A cyclist uses a bike box at Harbord and St. George streets. Photo by Lodoe-Laura Haines-Wangda/Torontoist.
Cyclists and drivers are in the process of learning to cope with some new road markings at the intersection of Harbord and St. George streets, in the middle of the U of T campus.
The markings (pictured above) are “bike boxes,” also known as “advanced stop lines.” The City is piloting them at five downtown intersections, Harbord and St. George being the only one to have actually been painted so far. The purpose of the boxes is to allow cyclists to edge in front of cars at intersections. The boxes do this by forcing cars to stop farther back from the intersection than they ordinarily would; the extra space created by this maneuver is reserved for cyclists.
The aim of the arrangement is to allow cyclists to make left turns more easily, and also to reduce the likelihood of them being sideswiped by right-turning motorists. Motorists supposedly benefit as well, because cyclists who use the boxes won’t be tempted to cut off drivers as they try to make right turns.
The upshot of the new markings, for drivers, is that right turns on red are no longer allowed at the intersection, as that would defeat the purpose of the bike box. The same restrictions will apply to the rest of the City’s planned bike box intersections.
Bike boxes are used in other cities around the world, but the four at Harbord and St. George are Toronto’s first. After a completely unscientific half-hour observation period on a corner of the intersection, we can say that a majority of drivers seem to respect the new lines. (There are also new road signs that point to the exact spot where cars are now required to stop.) Cyclists still tend to stick to the shoulders of the roads.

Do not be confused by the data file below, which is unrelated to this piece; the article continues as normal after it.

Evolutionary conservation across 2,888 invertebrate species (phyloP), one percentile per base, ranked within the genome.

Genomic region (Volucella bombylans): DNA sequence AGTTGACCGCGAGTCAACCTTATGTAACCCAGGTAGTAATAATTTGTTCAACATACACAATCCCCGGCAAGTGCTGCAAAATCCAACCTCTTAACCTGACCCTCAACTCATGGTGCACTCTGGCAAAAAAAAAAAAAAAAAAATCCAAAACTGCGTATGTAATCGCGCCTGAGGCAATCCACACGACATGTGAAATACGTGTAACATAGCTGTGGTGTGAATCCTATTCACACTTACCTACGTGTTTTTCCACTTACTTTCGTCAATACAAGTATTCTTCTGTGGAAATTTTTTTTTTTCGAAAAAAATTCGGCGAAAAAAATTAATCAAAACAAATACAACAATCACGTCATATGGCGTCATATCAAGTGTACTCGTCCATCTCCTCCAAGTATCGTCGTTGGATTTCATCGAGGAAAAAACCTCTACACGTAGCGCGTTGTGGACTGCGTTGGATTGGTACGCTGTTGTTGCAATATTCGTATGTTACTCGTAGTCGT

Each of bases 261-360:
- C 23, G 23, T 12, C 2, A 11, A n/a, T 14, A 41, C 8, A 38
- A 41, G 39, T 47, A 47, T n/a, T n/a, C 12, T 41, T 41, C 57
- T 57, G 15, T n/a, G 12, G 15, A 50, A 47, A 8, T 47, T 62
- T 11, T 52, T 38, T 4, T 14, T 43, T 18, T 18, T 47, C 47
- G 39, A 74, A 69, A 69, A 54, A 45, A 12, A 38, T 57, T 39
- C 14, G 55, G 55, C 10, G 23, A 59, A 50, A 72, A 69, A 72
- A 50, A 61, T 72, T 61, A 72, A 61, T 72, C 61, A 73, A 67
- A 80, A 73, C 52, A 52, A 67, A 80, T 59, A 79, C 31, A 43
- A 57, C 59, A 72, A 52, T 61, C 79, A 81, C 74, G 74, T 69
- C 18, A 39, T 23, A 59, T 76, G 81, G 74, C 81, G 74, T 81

Unscientifically speaking, the motorists most likely to ignore the new lines seem to be cabbies.
The City has already begun work on a public education campaign to teach drivers and cyclists about the boxes, starting with this handy illustrated pamphlet [PDF, pictured above]. Our photographer encountered some City staff at the intersection, who were shooting a public service video about the boxes, to be posted online sometime soon.
Four more sets of bike boxes are scheduled to be installed this fall. Three of them will be at the following intersections, according to a report by City staff: College Street and Spadina Avenue, College and St. George streets, and Harbord Street and Spadina Avenue. The City of Toronto’s website promises a fifth set of bike boxes on Queen’s Park Crescent, but is not specific as to whether they will be installed at Hoskin Avenue, or at College Street. We’ll update when we know for sure. [ : The City’s Jana Neumann has confirmed to Torontoist that the set of bike boxes on Queen’s Park Crescent will be at Hoskin Avenue.]